If there’s a big difference between home-baked and artisanal bakery bread, it’s in the depth of flavors, textures and aromas that the professionals can pull from the same ingredients you and I buy at the grocery store. It wasn’t until I worked in a bakery that I learned the big difference between the pros and the home bakers isn’t really the ingredients, but the various techniques used to ferment dough to produce complex flavors and textures.
These techniques go by names like “biga” or “old dough” (my recipe is here), “Poolish” or “dough starter” and one of the most common, “pâte fermentée”, or “pre-fermented dough”.
Biga and poolish tend to be used in a lot of European breads with denser, chewier textures and nutty or malty flavors, but not much outside of that. Pâte fermentée, on the other hand, is a staple in every bakery, and used in a wide variety of breads. Generally, the baker will start a dough the day before or early in the morning, allow that dough to rise at room temperature for a while, and then refrigerate it for 6 – 12 hours before making bread with it. That longer fermentation time allows the yeast to convert more sugars in the flour, which produces more complex flavors and textures than fresh yeast alone.
If there’s a bakery that makes a certain style of bread that’s a cut above the same bread from another bakery (or your kitchen), it’s almost certain that bakery’s Pâte fermentée is a big part of it.
One of my favorite breads is a big, golden loaf of French bread. Crusty and dense on the outside, but light and chewy delicious on the inside, I use it for everything from dinner sides to foot-long sub-sandwiches on game day. Nearly every bakery has their own version which were always just a bit more awesome than the ones I made at home even though I tried what must have been 100 different recipes. When I finally learned the secret of pâte fermentée, I also learned that the basic recipe isn’t the key, the pre-fermented dough is. It closes that gap between home “good” and bakery “awesome”, and it’s not hard at all.
Here’s my recipe for French bread, which is actually very similar to all the others except that I use a good amount of pre-fermented dough. Try it. I bet you’ll find it a game-changer in your own bread baking.
Bakery-Style French Bread
Time: Active 20 minutes, Total 2 days | Yield: 2 loaves
Pâte Fermentée Ingredients
1-¼ cups all purpose flour
1-¼ cups bread flour
1 teaspoon salt
¾ tablespoon instant yeast
1 cup (give or take) room temperature water
French Bread Ingredients
3-4 cups bread or all-purpose flour
2-½ cups pâte fermentée
1-½ tablespoons instant yeast
2 tablespoons sugar
2 tablespoons olive oil or vegetable oil
Pâte Fermentée Instructions
Stir together the flour, salt and yeast in a large mixing bowl. Add ¾ cup of water gradually while mixing so everything comes together in a rough ball (1 – 2 minutes usually). Adjust your water and flour so the dough isn’t tooo sticky or too stiff (it’s better to err on the side of sticky as is’s easier to adjust by adding flour while kneeding than it is to add water).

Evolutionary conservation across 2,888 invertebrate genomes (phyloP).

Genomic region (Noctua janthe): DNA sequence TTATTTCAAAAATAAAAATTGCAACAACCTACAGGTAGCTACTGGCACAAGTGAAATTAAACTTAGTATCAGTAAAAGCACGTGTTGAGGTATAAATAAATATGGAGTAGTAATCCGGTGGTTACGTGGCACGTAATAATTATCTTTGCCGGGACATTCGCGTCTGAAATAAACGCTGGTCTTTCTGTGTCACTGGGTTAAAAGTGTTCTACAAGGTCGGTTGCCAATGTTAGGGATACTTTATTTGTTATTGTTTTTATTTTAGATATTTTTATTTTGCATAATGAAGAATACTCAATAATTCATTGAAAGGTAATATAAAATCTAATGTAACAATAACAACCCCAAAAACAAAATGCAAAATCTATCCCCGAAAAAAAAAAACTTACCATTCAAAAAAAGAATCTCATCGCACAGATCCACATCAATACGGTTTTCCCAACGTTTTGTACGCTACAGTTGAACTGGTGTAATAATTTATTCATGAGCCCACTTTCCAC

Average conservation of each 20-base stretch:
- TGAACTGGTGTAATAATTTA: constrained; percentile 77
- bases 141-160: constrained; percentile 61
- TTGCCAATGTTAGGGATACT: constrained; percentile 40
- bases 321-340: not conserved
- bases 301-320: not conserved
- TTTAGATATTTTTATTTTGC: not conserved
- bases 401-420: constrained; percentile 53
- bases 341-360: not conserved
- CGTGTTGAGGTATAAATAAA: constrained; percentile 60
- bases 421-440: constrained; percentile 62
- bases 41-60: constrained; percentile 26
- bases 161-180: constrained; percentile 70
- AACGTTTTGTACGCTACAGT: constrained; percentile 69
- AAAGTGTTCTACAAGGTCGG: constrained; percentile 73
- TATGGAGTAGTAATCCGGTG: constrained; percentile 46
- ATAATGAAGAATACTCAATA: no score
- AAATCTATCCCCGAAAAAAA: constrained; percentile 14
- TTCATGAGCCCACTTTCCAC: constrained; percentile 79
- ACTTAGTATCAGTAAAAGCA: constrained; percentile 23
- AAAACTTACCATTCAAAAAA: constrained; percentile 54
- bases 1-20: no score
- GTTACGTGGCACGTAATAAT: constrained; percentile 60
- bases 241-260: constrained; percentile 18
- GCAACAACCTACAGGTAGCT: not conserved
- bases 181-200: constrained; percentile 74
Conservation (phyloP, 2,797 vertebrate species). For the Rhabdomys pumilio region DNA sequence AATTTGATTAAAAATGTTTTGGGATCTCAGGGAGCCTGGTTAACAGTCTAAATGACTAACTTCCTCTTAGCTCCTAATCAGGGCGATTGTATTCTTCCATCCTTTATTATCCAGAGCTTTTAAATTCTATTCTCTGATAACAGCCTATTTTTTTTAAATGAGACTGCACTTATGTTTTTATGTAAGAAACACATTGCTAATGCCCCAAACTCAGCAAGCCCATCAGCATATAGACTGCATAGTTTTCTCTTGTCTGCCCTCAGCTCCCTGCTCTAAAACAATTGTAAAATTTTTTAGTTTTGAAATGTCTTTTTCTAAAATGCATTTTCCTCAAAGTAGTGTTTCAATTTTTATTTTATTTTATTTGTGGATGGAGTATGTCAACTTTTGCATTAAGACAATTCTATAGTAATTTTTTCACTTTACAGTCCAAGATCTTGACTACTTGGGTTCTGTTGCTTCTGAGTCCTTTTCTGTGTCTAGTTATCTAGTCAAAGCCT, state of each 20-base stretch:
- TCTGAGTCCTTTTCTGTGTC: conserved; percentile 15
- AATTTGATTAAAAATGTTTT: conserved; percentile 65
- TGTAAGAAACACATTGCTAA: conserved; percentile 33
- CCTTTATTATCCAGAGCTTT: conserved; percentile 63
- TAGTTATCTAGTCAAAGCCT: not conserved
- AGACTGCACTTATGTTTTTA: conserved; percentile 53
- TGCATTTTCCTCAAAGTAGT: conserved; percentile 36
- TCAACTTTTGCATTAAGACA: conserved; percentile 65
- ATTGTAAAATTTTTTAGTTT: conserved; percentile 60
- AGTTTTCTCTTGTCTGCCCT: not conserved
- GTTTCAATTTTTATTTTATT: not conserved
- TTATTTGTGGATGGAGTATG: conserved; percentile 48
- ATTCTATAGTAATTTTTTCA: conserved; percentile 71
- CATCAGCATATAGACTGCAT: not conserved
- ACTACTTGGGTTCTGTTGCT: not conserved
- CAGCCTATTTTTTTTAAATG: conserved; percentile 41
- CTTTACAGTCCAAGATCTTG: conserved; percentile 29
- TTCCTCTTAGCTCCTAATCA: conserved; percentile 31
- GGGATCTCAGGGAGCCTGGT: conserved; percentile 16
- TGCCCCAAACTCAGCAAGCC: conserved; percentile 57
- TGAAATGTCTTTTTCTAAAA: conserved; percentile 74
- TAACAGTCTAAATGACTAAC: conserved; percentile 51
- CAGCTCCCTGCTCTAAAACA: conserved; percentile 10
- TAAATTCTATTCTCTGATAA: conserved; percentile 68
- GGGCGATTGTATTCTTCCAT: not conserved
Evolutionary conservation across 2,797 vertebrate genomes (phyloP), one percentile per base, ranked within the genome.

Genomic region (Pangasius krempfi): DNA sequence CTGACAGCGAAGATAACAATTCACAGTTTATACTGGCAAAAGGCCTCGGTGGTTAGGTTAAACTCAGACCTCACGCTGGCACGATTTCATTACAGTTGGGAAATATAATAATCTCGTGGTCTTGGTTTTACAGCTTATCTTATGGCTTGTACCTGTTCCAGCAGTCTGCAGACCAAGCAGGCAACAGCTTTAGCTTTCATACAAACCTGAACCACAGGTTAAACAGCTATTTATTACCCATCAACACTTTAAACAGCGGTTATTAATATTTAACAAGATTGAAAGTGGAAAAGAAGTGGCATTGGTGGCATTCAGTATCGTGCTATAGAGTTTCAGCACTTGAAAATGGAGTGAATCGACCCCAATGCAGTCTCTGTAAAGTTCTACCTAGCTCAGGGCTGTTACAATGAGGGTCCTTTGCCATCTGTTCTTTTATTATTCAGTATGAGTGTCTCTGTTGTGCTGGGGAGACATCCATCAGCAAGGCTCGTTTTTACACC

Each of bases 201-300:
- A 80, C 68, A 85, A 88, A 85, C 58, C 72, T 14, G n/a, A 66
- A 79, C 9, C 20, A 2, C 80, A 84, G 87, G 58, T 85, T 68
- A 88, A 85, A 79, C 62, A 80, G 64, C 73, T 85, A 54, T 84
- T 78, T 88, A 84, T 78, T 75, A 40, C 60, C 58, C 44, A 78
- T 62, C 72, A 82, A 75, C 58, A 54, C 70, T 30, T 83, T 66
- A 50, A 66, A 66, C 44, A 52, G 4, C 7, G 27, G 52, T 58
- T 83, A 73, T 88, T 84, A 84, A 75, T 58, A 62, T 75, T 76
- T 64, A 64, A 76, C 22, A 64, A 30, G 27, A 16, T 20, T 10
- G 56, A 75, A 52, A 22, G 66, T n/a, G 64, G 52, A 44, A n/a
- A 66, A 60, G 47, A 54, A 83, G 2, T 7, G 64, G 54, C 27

Sprinkle flour on your board / counter, and turn the dough onto it. Kneed the dough until it’s soft, pliable and a little tacky, but not sticky. About 4 – 6 minutes if you’re doing it by hand; 4 minutes on medium setting if you’re using a mixer.
Lightly oil a bowl and place your dough in it. Cover it with a towel and let it sit at room temperature for an hour or so until it’s risen to 1-1/2 to 2 times the size.
Remove the dough from the bowl and kneed it lightly to degas. Then return it to the bowl, cover it with plastic and place it in the refrigerator overnight (you can keep it in the fridge for up to 3 days).
Mixing the fresh and pre-fermented French bread dough
Bread dough is mixed and ready to rise
The dough doubles in size
French Bread Instructions
Remove your pâte fermentée from the refrigerator, cut it into several smaller pieces and let it warm up to room temperature.
Mix together the flour, salt, yeast, water and pâte fermentée pieces until it forms a soft ball that’s a little tacky but not sticky (adjust flour and water accordingly). This usually takes 3-4 minutes.
Place the dough in a lightly oiled bowl and cover. Let it rise until its doubled in size.
Turn the dough onto a lightly floured board and divide it into two equal pieces. Use your hands to flatten each piece of dough into a large rectangle (precision isn’t important), then roll the dough rectangle from the long edge to make your loaves. Place the loaves on a greased or parchment paper-covered baking sheet and let rise until the loaves have doubled (usually an hour or so).
Turn your oven on to 375° F and move the rack to the center of the oven. Once the oven has reached the right heat, let it stay there for 5-10 minutes to even the heat distribution in the oven. While that’s happening, use a sharp knife to cut several slits in the top of your loaves.
Place your loaves in the heated oven and cook for 25-30 minutes, rotating the sheet once halfway through to ensure even baking. If you like crusty bread, toss 3 or 4 ice cubes into the bottom of the oven when you’re halfway through (this is an old baker’s trick to give the bread the delicious golden crust).
Once it’s cooked, remove the bread and allow it to cool (if you can wait that long).
I'm Sage's wife and the real person in charge of Sage's Acre. He gets the yard, I get the house and the kitchen (unless I need him to do something in the house). I love making comfort food and baking, especially bread. I have no special training, but I did raise a herd of children and burned plenty before I perfected my technique. I love the simple, practical and homegrown. I also have a weakness for dachshunds (don't judge!).